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Forsyth researchers help develop new treatment approach that may prevent root canals

The prospect of a root canal induces dread in almost anyone. More than 41,000 people undergo the notoriously painful procedure each day. But what if there was a treatment that used the body’s own cells to reverse decay and prevent the need for a root canal altogether?

In a study published recently in Frontiers in Immunology, researchers from the Forsyth Institute and Okayama University describe a promising new approach, tested in a rat model, that could replace the need for root canals.

Root canals are performed when a patient’s tooth decay spreads to the core of the tooth. At the center of each tooth is a layer of connective tissue and cells, known as pulp. During a root canal, a dental specialist will penetrate the infected tooth, scrape out the infected pulp, and replace it with rubber-like material.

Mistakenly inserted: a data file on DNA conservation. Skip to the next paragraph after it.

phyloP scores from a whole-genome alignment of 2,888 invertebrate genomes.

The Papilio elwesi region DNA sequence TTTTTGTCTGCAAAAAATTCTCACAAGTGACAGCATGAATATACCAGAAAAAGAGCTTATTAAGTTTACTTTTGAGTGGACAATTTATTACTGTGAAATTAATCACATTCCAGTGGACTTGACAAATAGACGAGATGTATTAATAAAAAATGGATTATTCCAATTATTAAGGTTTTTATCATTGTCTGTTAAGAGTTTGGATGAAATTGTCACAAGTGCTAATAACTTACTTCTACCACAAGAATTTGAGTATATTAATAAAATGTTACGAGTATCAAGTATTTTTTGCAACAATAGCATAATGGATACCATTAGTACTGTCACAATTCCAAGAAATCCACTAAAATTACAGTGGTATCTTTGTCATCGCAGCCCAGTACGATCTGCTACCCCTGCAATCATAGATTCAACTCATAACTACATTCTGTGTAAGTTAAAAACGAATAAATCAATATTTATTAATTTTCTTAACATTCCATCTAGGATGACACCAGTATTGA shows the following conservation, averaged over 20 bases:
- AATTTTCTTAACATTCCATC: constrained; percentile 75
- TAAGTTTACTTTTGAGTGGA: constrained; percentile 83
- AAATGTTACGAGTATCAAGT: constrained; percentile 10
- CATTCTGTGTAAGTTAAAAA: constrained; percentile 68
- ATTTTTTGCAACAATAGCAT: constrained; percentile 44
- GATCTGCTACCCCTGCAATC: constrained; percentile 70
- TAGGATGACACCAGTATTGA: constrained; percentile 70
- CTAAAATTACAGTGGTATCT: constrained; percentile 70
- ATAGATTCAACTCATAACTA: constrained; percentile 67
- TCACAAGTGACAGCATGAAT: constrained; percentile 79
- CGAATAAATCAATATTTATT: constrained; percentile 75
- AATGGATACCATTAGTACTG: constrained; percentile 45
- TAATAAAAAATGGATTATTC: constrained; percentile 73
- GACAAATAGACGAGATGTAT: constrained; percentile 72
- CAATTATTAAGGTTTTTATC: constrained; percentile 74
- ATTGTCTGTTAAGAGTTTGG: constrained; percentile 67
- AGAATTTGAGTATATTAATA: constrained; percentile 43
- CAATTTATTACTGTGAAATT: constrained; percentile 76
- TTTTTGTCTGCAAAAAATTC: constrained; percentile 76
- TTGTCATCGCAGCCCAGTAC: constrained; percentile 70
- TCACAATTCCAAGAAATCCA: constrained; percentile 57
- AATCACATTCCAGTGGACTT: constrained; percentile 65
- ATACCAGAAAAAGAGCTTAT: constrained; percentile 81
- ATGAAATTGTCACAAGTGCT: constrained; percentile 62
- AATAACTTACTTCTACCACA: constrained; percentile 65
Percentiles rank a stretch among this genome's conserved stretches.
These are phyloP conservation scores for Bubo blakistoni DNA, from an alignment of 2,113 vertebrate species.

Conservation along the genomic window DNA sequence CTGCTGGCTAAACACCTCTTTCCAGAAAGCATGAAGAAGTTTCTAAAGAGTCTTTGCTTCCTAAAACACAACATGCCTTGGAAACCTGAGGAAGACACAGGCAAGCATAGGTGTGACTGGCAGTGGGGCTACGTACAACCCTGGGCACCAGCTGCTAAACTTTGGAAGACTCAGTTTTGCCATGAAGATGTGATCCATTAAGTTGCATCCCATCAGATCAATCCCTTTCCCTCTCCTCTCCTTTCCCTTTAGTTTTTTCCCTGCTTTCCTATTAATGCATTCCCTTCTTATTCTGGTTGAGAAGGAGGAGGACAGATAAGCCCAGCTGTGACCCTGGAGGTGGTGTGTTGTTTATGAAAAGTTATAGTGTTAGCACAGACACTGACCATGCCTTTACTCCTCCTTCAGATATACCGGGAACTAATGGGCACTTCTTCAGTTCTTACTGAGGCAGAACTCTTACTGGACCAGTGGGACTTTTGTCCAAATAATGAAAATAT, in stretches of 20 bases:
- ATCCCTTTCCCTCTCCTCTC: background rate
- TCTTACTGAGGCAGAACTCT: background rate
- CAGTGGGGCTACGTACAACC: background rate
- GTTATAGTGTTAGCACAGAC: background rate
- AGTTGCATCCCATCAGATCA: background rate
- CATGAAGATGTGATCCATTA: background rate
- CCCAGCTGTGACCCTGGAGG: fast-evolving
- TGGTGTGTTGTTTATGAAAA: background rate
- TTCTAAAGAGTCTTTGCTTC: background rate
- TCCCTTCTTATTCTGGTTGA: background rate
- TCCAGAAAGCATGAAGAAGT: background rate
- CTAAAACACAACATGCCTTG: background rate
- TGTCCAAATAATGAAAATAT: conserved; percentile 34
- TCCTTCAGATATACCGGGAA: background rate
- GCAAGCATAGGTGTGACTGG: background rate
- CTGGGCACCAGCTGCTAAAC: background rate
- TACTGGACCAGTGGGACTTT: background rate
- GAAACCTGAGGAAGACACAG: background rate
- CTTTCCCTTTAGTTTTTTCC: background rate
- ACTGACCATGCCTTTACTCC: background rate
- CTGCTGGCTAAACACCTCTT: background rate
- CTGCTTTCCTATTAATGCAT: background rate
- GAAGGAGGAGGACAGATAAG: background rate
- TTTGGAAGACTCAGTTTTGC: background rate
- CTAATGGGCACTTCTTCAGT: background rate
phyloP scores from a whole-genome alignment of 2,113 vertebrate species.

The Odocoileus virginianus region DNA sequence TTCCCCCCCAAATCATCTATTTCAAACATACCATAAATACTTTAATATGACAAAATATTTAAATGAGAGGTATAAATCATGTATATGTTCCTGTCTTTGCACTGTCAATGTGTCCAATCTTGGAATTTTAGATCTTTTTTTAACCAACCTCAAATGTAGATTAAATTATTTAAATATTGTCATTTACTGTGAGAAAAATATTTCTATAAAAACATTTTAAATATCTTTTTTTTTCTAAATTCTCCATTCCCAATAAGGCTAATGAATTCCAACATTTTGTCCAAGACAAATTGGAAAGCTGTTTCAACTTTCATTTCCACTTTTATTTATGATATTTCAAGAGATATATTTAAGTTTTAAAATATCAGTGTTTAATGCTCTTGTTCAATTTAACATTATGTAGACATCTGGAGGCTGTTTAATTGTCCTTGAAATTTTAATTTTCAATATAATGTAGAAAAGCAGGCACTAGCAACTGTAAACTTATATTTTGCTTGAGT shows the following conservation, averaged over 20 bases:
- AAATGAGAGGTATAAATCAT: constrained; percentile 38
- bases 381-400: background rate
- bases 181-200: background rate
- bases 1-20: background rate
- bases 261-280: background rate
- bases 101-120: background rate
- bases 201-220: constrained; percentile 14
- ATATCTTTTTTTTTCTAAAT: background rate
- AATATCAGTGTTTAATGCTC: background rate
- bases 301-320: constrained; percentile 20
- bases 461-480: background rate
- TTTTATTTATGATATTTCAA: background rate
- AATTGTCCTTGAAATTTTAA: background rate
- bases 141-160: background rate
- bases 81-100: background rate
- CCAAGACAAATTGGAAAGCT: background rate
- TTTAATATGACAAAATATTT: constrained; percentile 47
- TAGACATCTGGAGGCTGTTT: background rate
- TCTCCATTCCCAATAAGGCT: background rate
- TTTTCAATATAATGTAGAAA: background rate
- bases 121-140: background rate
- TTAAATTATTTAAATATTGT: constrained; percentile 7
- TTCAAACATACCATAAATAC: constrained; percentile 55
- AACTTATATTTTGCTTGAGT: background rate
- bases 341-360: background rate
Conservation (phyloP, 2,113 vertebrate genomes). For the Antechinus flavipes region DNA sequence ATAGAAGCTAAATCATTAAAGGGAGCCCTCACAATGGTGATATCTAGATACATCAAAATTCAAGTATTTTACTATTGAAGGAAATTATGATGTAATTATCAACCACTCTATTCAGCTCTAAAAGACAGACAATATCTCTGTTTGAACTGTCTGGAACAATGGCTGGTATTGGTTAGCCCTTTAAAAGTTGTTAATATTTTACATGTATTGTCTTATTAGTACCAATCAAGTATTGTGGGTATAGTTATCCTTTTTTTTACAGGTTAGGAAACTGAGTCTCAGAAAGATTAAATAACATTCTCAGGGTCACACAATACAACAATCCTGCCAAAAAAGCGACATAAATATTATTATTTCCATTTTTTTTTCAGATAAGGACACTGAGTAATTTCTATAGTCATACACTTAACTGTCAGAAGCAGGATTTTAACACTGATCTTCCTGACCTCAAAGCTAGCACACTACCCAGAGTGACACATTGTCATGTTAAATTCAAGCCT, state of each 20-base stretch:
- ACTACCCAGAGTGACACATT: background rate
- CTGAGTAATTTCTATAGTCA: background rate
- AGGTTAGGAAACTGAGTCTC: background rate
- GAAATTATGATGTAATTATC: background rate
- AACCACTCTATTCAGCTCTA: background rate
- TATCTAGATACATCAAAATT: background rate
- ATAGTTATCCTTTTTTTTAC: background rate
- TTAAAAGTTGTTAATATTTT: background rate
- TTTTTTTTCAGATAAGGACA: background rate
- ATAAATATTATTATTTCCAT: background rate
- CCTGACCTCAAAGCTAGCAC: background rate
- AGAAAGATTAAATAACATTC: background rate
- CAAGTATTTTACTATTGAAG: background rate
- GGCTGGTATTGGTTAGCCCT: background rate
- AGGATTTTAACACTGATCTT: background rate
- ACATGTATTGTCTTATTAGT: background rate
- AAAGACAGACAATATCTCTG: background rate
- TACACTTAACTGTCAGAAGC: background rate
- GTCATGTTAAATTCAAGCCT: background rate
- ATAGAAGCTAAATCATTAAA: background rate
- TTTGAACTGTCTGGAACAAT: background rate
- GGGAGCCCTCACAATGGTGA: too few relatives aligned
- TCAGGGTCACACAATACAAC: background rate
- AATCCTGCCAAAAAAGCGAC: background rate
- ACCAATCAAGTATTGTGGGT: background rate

The problem is that undergoing a root canal can dry out the affected tooth, leading to greater risk for tooth fractures.

“One of the elusive solutions that people chase is how to regenerate the pulp,” said Dr. Thomas E. Van Dyke, Senior Member of Staff at Forsyth and co-author on the recent study. He and his colleagues found that a type of molecule the body produces naturally, called a resolvin, helped achieve pulp regeneration.

For the study, researchers added the resolvin molecule to the infected pulp of teeth in one group of rats. They saw a decline in the number of bacteria in the pulp chamber of those teeth, and they noticed that swelling went down and the pulp began regenerating. By all indications, the resolvin was causing the tooth and surrounding bone to heal.

The control group received no resolvin. As a result, pus formed at the root of the tooth, bacteria flourished, infection persisted, and no pulp regeneration occurred.

“The data indicates that this class of resolvins offers a promising approach for treating teeth that are infected, allowing us to save the pulp and maintain the vitality of the tooth,” Van Dyke said.

More research is needed to understand how the treatment would work in humans. But the study is an encouraging step forward in the quest to prevent root canals—especially for the 51 million people who undergo the procedure each year.

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